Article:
With regards to Ensnaring Bridge , Darkshadow327 accurately surmised my point. The only benefit Petitioners provide to mill is a mid-sized blocker. Ensnaring Bridge is far better against aggressive creature-based decks, making it superior to Petitioners for defence.

Just like in a burn deck, you do not want to mainboard Ensnaring Bridge --it's only really useful against hyper aggressive decks that risk overwhelming you before you can finish milling. Against slower decks, those three mana would be better spent going for a faster kill.


The reason mill doesn't shine in Modern is because, as much as it pains me to say this, it is a bad archetype. It's burn, but you're attacking a 60-life resource, rather than a 20-life one. Further, your "burn" spells can only attack an opponent, whereas Lightning Bolt can take out an enemy in a pinch. With regards to your point about mitigation of burn vs. mitigation of mill, many decks do not run lifegain, and a good burn deck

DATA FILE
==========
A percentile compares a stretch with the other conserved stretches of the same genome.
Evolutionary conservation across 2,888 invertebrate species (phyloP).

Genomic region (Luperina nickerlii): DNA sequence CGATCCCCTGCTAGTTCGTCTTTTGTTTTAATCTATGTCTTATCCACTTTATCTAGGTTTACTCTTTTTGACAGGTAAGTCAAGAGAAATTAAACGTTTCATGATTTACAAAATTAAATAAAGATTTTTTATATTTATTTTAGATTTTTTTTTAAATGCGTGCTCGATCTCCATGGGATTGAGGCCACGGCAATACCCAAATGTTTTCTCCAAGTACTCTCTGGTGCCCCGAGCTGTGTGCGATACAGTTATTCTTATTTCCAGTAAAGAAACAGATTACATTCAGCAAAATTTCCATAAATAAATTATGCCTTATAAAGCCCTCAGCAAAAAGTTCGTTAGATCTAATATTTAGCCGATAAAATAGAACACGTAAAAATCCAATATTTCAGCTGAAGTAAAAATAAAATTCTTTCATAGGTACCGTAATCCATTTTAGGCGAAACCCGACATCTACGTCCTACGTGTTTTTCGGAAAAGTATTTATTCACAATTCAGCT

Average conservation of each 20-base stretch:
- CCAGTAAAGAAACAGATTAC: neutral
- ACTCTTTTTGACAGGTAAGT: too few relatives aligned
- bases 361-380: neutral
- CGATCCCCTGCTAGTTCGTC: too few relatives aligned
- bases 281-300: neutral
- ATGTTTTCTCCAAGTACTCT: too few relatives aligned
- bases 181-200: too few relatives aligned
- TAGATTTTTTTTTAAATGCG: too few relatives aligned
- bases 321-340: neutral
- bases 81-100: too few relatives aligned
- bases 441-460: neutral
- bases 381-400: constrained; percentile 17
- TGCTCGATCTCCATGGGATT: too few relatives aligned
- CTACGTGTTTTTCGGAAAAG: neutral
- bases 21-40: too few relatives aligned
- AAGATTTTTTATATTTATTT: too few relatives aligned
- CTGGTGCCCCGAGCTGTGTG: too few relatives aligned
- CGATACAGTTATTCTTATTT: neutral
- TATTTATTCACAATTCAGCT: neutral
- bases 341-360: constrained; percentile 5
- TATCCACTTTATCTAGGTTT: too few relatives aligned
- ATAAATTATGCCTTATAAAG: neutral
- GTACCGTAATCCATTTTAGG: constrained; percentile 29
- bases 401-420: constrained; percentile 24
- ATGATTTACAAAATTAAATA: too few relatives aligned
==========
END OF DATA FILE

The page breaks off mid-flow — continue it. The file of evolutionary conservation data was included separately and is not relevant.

Darkshadow327 - one correction to your post, you can mill for 12 the turn you've fielded four copies of Petitioners. As there is no symbol in the mill-12 ability, summoning sickness does not apply.

January 15, 2019 1:36 a.m.

Rabid_Wombat - I disagree that Persistent Petitioners will make a splash in Modern. A well-tuned mill deck can already end the game on turn 3-4 through powerful mill cards like Glimpse the Unthinkable . Persistent Petitioners might shore up one of mill’s weaknesses, lack of board presence, but a sideboarded Ensnaring Bridge is better than a large number of mediocre blockers.

I always like to compare mill to burn since both play similar to one another.

Would a 1/3 that read “you can have as many copies; tap four of these to deal 5 damage to target player” make a big splash? I think not. It is vastly less efficient than Lightning Bolt and friends, and sideboarding Ensnaring Bridge

January 14, 2019 9:31 p.m.

You are correct. Cards that prevent casting based on CMC look to CMC while on the stack.